My favoritue tool for debugging web communication must be Fiddler. Fiddler enables you to view all requests from your client to a server, you can see the raw http requests – which is very useful for deubgging SOAP requests or similar web service communication – and it allows you to display all request/responses in a timeline which is quite useful for performance debugging. And much other – fiddler is one of my must have debugging tools.
2. Process monitor
The precedors of this tool are FileMon and RegMon – now you have both of them in one tool + some additions. Process Mintor can be downloaded from here. It monitors all IO activity to disk and registry, you can apply filters – for example by filtering out specific processes or specific file paths – and you can highlight rows by searching for key words. When your application hang’s who wouldn’t like to know what was the last dll it was accessing?
The WinDbg tool requires some hours for one to get acquainted, but even if you just allow youself to spend just a few hours with this tool it will help you determining why your application crashed, where that memory leak actually originates and so on. Don’t forget to acquite the symbols for your server etc. – please check out http://windbg.dumpanalysis.org/. If you are a developer and used to working with Visual Studio, you could probably get much help from just attaching Visual Studio to the process you’d like to debug instead of learning WinDbg.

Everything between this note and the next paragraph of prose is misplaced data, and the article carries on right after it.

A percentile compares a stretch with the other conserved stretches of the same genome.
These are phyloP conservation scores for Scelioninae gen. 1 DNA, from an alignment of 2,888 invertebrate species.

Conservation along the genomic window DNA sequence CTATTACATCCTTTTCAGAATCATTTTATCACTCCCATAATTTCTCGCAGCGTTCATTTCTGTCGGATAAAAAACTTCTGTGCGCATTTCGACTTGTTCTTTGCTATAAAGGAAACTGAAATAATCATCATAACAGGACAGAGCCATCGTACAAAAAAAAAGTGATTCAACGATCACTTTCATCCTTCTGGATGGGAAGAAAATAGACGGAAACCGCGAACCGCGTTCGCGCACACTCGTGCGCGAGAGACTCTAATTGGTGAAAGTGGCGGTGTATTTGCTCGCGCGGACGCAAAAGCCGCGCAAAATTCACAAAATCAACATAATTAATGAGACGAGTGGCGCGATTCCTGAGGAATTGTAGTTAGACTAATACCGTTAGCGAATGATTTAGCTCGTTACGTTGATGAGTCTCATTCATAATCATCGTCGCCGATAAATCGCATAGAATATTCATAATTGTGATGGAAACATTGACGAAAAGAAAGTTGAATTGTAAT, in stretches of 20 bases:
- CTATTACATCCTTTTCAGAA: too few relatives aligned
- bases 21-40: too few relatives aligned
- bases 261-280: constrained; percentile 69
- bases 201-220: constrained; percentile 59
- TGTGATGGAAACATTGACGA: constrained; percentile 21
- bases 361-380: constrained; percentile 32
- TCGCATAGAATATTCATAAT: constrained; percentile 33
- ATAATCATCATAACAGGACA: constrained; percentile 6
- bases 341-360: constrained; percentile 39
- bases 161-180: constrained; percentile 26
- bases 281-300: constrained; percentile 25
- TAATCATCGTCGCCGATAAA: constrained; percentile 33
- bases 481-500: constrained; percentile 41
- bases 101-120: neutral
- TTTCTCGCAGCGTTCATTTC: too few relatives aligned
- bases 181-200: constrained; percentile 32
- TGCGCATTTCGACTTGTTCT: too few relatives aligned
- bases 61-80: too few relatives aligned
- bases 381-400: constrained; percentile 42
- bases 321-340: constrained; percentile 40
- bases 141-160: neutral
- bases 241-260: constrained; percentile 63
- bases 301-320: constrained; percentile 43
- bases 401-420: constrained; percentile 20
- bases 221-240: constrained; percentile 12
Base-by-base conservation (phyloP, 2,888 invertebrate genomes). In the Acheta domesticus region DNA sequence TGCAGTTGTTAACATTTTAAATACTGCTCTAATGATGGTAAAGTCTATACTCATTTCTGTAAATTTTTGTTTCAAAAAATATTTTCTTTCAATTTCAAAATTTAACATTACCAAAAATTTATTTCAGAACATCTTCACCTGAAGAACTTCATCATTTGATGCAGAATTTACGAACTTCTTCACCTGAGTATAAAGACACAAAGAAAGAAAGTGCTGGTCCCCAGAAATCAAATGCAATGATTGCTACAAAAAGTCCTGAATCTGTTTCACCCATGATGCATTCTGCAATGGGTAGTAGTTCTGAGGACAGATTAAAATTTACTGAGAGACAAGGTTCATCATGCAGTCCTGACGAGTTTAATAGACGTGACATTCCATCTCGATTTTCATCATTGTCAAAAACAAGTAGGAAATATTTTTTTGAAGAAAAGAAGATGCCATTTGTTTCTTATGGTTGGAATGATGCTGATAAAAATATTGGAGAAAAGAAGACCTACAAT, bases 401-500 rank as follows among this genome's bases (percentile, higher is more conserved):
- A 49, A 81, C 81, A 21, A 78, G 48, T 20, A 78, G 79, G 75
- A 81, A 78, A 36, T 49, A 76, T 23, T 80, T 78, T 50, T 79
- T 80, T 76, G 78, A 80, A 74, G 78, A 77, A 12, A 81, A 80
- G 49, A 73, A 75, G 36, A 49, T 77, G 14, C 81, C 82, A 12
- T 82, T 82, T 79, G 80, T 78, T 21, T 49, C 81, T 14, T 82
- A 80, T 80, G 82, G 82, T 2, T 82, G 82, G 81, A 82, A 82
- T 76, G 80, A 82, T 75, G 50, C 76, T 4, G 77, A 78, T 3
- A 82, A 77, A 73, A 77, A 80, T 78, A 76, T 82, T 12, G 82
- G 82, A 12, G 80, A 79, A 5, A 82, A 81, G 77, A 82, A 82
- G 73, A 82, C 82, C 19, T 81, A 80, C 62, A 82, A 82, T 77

4. PerfMon (Performance Monitor)
The built in Performance Monitor (hit start -> run and type perfmon) is also one of my favorites. I can hardly count the times the perfmon has helped by either verifying where I have a problem or that I actually didn’t have the kind of problem which I expected. I use it both on all sorts of servers and on clients.
5. SQL Profiler
The profiling tool for SQL Server is installed with the SQL Server Management Studio. As with the others this is one of my heavily used tools. I use it for understanding which queries execute slowly, how the queries are distributed – and also, together with the PerfMon tool it has helped me understand which queries result in e.g. disk queues etc.